Dear Miss Manners:
Would you please advise me how to answer my neighbor's complaint about her family not accommodating her children's dietary needs during the holidays? Her two toddlers have allergies to dairy, wheat, corn and many other foods.
My neighbor is upset because her mother-in-law will not change the entire holiday menu so that it meets the needs of her toddlers. She thinks her family is selfish for not changing the menu so that her kids can eat. For instance, she thinks the whole family should eat mashed potatoes without butter and made with rice milk, so that her children can also eat them.
Would it not be easier for the mother to bring foods that her toddlers can eat rather than forcing the rest of the family to eat allergy-free foods? The menu would truly be limited and not very enjoyable for the rest of the guests.
It would be easier on you if your neighbor were to bring her problems to the family to be resolved, and probably easier on the family, too. Miss Manners suspects that what the lady wants from you is support she can use against them, rather than advice, and that when you tell her your opinion, she will not respond, "Yes, I see what you mean."
So the problem landed even farther away--here--but even Miss Manners has to trot back to the family to get the information with which to solve it. This is because family differences should be settled so as best to serve everyone's interests, not according to an impersonal rule.
We know that the child's best interests lie in getting the right foods and feeling that he is a welcome addition to the dinner and not a special burden.
But it is also in his best interest, for health as well as social reasons, for him to learn that he cannot eat the same foods everyone else does but must learn to accommodate his special needs without putting others out unduly.
Therefore, it is a bad idea to try to change the world, or even this small part of it, to give him the illusion that he needn't worry about his diet, or about making it a burden on others.
Yet he is a member of the family, not an occasional guest, and should feel that he can partake in family meals. In addition to the food to which he is allergic, there should be food he can enjoy.
Who provides this depends on the interests of possible cooks. If the mother-in-law cannot easily manage to provide everything required for all her guests, surely her daughter-in-law--who knows the child's needs and tastes better than anyone--should offer to help.
Dear Miss Manners:
How is one supposed to respond when the company Christmas gift to its employees is a donation to a charity in "our" name?
This seems like a cheap shot to make the company look conscientious and generous in "our" name. Plus I was angry that they would donate to a charity of their choice in my name.
How can I state my distaste for this act without losing my job? My co-workers feel the same and we all agreed you would know best.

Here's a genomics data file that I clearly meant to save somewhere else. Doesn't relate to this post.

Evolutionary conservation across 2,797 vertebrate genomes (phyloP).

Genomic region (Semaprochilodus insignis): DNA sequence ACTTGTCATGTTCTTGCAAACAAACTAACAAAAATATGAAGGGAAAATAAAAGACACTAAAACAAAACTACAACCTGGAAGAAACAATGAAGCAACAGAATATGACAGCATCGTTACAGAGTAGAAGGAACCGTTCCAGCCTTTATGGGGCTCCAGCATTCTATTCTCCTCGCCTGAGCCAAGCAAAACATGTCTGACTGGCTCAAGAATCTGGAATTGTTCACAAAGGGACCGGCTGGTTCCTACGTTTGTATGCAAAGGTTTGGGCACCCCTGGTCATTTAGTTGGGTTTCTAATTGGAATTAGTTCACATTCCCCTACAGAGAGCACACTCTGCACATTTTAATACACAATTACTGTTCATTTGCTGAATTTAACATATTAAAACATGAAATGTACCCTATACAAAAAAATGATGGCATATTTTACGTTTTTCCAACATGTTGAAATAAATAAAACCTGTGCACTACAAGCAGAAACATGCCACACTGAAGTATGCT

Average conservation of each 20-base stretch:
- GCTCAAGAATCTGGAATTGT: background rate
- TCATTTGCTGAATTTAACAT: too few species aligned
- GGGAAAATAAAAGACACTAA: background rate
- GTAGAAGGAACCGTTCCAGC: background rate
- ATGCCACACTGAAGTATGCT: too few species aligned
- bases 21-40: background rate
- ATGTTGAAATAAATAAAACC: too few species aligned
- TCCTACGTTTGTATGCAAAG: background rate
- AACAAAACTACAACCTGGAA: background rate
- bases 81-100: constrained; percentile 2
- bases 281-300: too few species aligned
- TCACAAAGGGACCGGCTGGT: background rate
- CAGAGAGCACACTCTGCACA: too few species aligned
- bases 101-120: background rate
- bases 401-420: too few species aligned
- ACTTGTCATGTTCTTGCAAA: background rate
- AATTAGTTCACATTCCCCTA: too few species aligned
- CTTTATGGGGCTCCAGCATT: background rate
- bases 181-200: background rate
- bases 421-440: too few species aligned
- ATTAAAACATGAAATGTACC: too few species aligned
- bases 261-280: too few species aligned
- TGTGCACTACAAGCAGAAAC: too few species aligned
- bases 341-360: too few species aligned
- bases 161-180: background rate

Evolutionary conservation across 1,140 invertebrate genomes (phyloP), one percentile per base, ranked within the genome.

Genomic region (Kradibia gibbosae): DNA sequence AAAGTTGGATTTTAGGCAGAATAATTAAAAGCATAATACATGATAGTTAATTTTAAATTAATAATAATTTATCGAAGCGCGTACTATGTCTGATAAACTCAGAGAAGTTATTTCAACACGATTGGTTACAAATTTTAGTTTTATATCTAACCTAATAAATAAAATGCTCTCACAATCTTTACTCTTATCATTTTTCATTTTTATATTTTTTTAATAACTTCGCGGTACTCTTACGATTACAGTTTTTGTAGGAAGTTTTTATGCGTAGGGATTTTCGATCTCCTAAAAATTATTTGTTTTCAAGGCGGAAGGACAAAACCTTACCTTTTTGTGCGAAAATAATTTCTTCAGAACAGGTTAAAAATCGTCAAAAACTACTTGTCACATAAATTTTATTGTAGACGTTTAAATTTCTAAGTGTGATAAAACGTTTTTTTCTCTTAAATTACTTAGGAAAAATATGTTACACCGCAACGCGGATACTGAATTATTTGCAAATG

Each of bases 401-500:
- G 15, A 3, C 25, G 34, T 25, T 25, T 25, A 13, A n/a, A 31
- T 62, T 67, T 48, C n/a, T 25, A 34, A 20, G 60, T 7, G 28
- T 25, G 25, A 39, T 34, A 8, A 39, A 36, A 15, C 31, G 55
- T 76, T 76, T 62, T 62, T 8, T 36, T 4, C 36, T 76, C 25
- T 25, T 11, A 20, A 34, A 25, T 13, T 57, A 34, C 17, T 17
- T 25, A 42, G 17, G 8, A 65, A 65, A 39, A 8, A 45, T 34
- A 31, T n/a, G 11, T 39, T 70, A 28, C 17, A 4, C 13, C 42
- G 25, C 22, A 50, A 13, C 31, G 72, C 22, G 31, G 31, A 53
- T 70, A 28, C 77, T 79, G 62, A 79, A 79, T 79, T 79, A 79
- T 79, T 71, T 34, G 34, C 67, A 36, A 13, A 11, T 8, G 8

Miss Manners is afraid there is no point in stating your distaste for this distasteful maneuver. Charities don't give refunds. What you want to do is to prevent its becoming a company tradition.
You and your co-workers should write a letter of thanks (oh, go ahead, it won't kill you) stating that you are glad the company recognizes its employees' interest in philanthropy, and--for that very reason--asking to be in on any meetings choosing beneficiaries. Or you could suggest a matching donation program, by which the company adds to any Christmas donations the employees choose to make.
Miss Manners warns you to be prepared to be told that this would make the process too cumbersome.
And the answer you should prepare is: "In that case, we would prefer to go back to the traditional system, by which we each take our Christmas bonus from the company and decide how best to use it."
Dear Miss Manners:
Is it okay just to walk departing guests to the elevator of our building--we live on the third floor of a high-rise condominium--or should we escort them to the lobby or even go so far as to see them to their automobile? Should day or evening guests be handled any differently in this matter than overnight guests?
May Miss Manners assume that you don't live in such a tough neighborhood that it is the custom for hosts to cover for their guests until they're safely out of it? Or that there is no reason, medical or otherwise, that your guests can't get out unassisted?
If neither of these conditions prevails, then your obligation ends at the front door of your apartment. You are only required to wait a moment, after closing it on them, before saying, "I thought they'd never leave."
Feeling incorrect? Address your etiquette questions (in black or blue-black ink on white writing paper) to Miss Manners, in care of this newspaper.